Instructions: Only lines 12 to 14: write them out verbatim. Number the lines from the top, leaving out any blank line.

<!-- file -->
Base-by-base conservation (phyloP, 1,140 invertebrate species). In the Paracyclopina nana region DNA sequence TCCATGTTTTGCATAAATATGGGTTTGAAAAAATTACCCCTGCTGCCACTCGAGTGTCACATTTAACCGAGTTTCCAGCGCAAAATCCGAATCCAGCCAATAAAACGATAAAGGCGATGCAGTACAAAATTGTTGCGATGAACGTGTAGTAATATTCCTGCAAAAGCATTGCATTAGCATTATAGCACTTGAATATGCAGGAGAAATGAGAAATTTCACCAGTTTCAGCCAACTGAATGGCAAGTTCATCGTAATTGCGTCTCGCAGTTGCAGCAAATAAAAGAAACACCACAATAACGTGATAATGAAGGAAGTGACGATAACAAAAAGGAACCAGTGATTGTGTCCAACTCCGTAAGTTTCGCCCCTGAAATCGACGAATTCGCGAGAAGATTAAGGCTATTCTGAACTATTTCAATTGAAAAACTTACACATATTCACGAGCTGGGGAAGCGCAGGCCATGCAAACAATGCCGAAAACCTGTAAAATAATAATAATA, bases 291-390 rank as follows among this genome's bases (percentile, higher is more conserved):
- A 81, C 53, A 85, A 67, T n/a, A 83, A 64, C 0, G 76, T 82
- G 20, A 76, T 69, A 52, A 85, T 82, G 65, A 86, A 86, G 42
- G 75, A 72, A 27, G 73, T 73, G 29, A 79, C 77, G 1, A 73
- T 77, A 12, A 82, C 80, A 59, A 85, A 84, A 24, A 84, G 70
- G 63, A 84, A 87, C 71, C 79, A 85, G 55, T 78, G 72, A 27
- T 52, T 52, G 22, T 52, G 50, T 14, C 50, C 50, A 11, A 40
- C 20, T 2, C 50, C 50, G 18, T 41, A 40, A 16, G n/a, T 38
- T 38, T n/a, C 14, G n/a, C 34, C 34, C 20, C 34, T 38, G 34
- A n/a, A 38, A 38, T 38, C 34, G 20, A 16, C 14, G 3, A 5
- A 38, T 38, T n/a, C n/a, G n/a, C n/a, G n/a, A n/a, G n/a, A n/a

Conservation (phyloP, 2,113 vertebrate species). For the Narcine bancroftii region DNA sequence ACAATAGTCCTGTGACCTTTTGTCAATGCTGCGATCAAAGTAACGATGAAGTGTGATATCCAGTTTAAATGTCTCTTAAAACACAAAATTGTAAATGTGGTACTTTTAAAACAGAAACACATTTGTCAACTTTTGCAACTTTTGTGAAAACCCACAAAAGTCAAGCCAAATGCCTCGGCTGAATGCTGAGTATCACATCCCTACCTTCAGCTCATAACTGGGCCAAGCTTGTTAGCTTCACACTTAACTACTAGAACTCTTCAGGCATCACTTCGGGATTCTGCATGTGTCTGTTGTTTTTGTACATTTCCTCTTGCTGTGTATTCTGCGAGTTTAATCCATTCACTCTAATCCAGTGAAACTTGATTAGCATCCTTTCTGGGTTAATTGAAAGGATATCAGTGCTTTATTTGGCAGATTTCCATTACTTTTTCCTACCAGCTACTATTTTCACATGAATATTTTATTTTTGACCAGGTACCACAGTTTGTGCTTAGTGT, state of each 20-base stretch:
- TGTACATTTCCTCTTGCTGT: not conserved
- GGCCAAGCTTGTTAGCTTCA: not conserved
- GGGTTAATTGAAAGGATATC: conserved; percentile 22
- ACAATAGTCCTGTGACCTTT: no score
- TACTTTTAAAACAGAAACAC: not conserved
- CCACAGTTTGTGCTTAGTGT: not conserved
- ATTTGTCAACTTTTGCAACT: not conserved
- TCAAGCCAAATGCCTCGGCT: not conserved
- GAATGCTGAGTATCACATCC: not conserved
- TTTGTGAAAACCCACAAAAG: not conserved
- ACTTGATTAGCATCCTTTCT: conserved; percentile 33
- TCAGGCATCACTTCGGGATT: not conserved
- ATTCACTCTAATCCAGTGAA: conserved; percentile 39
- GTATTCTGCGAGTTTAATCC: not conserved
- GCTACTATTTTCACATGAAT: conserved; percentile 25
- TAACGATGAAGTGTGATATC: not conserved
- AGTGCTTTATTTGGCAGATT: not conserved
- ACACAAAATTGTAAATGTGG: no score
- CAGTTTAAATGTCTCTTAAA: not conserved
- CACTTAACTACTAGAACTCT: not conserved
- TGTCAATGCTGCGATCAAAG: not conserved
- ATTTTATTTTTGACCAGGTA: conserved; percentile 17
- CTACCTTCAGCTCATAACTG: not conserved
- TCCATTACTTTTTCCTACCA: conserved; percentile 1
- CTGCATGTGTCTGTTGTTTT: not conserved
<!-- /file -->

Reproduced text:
Conservation (phyloP, 2,113 vertebrate species). For the Narcine bancroftii region DNA sequence ACAATAGTCCTGTGACCTTTTGTCAATGCTGCGATCAAAGTAACGATGAAGTGTGATATCCAGTTTAAATGTCTCTTAAAACACAAAATTGTAAATGTGGTACTTTTAAAACAGAAACACATTTGTCAACTTTTGCAACTTTTGTGAAAACCCACAAAAGTCAAGCCAAATGCCTCGGCTGAATGCTGAGTATCACATCCCTACCTTCAGCTCATAACTGGGCCAAGCTTGTTAGCTTCACACTTAACTACTAGAACTCTTCAGGCATCACTTCGGGATTCTGCATGTGTCTGTTGTTTTTGTACATTTCCTCTTGCTGTGTATTCTGCGAGTTTAATCCATTCACTCTAATCCAGTGAAACTTGATTAGCATCCTTTCTGGGTTAATTGAAAGGATATCAGTGCTTTATTTGGCAGATTTCCATTACTTTTTCCTACCAGCTACTATTTTCACATGAATATTTTATTTTTGACCAGGTACCACAGTTTGTGCTTAGTGT, state of each 20-base stretch:
- TGTACATTTCCTCTTGCTGT: not conserved
- GGCCAAGCTTGTTAGCTTCA: not conserved